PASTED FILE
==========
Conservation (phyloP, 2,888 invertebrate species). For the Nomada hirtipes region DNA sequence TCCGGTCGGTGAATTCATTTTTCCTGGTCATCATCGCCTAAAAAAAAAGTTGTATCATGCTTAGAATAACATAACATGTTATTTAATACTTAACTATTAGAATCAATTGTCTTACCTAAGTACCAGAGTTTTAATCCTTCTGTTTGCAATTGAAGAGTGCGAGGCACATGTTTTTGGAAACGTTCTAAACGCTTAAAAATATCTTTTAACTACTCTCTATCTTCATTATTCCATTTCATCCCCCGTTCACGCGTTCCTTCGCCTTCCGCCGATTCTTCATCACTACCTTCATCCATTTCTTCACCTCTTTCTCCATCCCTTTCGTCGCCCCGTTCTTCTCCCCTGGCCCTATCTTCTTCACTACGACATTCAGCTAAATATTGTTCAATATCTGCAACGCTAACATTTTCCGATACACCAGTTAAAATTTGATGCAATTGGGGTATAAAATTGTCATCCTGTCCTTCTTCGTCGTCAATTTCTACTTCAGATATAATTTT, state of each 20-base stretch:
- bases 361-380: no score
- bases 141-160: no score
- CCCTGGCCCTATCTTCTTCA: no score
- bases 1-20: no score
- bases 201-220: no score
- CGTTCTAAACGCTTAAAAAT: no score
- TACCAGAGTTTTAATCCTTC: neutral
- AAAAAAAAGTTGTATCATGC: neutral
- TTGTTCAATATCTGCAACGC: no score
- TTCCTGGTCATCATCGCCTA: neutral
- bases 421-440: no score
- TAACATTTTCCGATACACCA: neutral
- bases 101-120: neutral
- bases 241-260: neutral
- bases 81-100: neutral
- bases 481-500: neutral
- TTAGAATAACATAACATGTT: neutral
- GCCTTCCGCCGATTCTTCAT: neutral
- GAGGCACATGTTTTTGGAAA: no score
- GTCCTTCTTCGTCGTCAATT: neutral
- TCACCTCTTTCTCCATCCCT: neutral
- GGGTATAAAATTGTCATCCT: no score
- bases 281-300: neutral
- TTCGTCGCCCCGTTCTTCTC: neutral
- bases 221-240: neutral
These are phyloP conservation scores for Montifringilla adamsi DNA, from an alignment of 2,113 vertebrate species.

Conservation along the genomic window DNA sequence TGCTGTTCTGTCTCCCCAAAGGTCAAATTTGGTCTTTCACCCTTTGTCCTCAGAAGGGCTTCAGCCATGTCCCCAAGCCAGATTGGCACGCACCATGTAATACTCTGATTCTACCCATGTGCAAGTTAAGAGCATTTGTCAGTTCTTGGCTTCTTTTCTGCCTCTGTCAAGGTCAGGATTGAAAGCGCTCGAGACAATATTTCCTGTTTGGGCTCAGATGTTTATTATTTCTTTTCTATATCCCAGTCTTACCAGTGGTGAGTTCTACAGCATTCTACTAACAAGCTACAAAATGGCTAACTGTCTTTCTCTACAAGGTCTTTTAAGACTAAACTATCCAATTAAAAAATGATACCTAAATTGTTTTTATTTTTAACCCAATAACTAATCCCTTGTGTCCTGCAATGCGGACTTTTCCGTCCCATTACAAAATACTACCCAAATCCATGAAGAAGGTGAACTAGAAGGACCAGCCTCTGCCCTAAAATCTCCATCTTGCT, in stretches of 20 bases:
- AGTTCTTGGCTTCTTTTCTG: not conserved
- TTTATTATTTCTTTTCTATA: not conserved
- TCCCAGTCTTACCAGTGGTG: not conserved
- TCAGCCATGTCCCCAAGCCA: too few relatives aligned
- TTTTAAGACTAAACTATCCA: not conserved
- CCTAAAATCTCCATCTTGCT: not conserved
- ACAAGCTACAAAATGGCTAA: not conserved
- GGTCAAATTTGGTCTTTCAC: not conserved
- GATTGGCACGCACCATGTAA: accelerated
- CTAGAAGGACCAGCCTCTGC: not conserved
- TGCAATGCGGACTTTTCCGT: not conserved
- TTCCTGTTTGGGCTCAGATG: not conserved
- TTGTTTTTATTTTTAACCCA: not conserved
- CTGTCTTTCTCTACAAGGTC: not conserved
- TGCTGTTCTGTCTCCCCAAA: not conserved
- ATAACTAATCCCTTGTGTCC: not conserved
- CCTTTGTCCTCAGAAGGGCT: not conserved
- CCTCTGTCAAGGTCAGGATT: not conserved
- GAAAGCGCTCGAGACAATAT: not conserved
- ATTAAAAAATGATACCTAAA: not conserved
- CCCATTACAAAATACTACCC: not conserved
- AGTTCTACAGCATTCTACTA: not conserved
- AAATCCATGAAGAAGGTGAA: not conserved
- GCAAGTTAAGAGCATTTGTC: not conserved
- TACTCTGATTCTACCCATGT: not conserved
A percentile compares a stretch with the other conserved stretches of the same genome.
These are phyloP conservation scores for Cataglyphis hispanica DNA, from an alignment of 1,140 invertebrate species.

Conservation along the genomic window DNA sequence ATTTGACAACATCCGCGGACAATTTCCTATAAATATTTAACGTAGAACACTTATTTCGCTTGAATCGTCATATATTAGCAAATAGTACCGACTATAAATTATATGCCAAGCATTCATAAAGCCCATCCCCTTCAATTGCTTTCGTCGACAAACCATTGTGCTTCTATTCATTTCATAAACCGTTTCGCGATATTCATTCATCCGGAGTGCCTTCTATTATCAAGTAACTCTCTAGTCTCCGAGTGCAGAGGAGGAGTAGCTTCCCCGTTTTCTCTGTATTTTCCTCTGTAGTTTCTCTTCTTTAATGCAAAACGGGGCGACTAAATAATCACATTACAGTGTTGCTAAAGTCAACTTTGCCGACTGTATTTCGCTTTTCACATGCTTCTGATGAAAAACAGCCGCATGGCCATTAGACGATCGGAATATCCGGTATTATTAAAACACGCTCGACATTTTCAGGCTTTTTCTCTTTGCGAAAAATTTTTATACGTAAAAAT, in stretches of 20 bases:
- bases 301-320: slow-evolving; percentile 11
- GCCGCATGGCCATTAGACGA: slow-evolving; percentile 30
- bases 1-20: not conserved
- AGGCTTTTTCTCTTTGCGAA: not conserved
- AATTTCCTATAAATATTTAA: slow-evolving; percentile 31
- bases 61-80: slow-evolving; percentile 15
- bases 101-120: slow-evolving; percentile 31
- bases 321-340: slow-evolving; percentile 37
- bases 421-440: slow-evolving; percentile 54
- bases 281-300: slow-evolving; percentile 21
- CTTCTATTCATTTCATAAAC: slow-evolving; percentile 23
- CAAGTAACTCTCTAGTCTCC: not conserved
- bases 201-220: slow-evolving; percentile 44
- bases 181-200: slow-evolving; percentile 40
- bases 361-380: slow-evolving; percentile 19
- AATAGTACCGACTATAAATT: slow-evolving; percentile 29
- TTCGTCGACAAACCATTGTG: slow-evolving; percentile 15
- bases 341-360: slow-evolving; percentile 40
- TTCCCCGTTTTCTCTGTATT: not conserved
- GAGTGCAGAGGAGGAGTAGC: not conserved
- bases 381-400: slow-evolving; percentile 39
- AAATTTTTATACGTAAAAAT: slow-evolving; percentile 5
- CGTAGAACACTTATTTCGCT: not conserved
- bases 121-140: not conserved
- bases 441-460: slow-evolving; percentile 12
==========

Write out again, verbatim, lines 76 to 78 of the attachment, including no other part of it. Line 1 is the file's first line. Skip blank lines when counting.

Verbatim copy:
- GAGTGCAGAGGAGGAGTAGC: not conserved
- bases 381-400: slow-evolving; percentile 39
- AAATTTTTATACGTAAAAAT: slow-evolving; percentile 5